Although on second thought, I should probably explain what’s going to happen when you click, before we get into outlining or draw clipping path.
If you just click once with the pen tool, you’ll create a single “active” anchor point.
Click a second time, and a line will appear connecting that first anchor point to the second one. The second anchor point is now “active” (see how it’s darker) so if you click again, the next line would start from the active point, not the first one.
Take a second and check to see if you have your “Paths” window open.
If it is, a new “Work Path” will have appeared. (If you don’t see that window, click on “Window” in the top Menu bar and select “Paths.”
You can double click on the blue section to rename your path if you’d like.
When you do, you’ll be able to start a second path separately from the first. Until then you’ll just have one path the whole time.
Now here’s where it gets fun. . .
Create a new anchor point, but click AND DRAG before letting up. Something I like to call “handlebars” will appear on your screen.
(Notice how they’re not really a part of the image—they extend outside of the work space.) Click again, and unlike the first straight line, you’ll get a nice curve.
So what happened? Well, the endpoint of the handlebar is acting sort of like a magnet for the line you just created. It’s PULLING the line towards it.
And, if you hold down the ALT key and over your mouse over that handlebar endpoint, a little “V” will appear. You can use that “V” to click and drag on the handlebar even more, thereby changing the curve.
You can also use the “V” on an existing anchor that doesn’t have handlebars yet and drag out handlebars that way too.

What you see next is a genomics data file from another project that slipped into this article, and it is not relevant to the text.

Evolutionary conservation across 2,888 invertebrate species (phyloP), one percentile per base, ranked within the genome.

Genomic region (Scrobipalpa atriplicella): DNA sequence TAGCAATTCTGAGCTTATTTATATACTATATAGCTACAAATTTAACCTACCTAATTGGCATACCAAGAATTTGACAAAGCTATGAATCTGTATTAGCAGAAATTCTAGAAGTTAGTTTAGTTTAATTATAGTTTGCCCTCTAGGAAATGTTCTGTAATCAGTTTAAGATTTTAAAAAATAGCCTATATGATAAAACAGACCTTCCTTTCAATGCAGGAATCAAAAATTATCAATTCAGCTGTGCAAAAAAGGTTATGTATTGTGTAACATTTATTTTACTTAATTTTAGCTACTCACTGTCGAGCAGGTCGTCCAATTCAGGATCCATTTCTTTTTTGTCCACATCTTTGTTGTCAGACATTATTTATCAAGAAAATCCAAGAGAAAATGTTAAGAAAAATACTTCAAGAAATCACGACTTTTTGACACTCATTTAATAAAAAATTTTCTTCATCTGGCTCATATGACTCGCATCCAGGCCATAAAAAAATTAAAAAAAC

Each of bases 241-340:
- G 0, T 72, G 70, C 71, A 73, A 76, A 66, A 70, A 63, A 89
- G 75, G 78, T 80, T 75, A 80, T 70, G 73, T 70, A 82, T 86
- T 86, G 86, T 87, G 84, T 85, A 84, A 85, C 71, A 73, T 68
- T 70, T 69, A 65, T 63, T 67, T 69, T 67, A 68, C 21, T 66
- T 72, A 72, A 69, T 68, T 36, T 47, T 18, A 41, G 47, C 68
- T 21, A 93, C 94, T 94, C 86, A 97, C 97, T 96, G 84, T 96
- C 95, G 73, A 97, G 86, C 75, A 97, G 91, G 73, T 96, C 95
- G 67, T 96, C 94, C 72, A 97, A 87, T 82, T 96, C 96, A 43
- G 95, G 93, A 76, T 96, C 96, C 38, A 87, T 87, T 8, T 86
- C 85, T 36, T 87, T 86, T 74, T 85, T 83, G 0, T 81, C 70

OK, so that’s the basics of the pen tool right there. What makes things interesting is that all anchor points can have handlebars on them, pointing any which way, making for some very complex curves.
So let’s get back to the strawberry cake and put this pen tool to work. Pick a spot to start, then click and drag out handlebars according to the curve you think you will need.
I’m planning on curving around the plate of strawberry cake, so I picked a spot leading into the curve, and dragged out what I thought was the correct distance.
On your next click you’ll find out how well you did—if you picked the right distance for the handlebar, your curve will be perfect. (Don’t worry, you can always go back and adjust the handlebars later too.)
I did all right—and notice how I immediately dragged out a new set of handlebars on the next click, too. You pretty much always want to drag out handlebars so that your curves will smoothly transition into each other.
If I’d have just clicked without dragging out handlebars, I would have had a sharp angle in the middle of my curve.
And of course, if you have to fit into a tight corner, just zoom in and reposition your leading handlebar (using your ALT key of course) to get that handlebar back on track.
Now that you’ve got the hang of it, I’m going to jump ahead to where I’ve completely drawn clipping path for the strawberry cake with plate and show you how to finish up the process.
Once your entire object is outlined with a path, you’ll need to change that path into a “selection” before you can delete everything in the background around your object.
Find your “Paths” window again and click on the button near the bottom that looks like a dotted-line circle.
That should do the trick—you’ll see something like the outline of dotted lines below.
Next, you’ll need to invert your selection so that it’s actually selecting everything BUT your object.
Click on “Select” in the menu bar, and the “Inverse”.
It might not look as though much has changed (after all, the dotted lines are still there, they’re just surrounding outwards instead of inwards) but you’ll know once you press “Delete” whether you’ve done it right.
And after deleting everything inside the selection, your image should look like this:
Hope you enjoy this tutorial & find it useful.
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Have a nice day !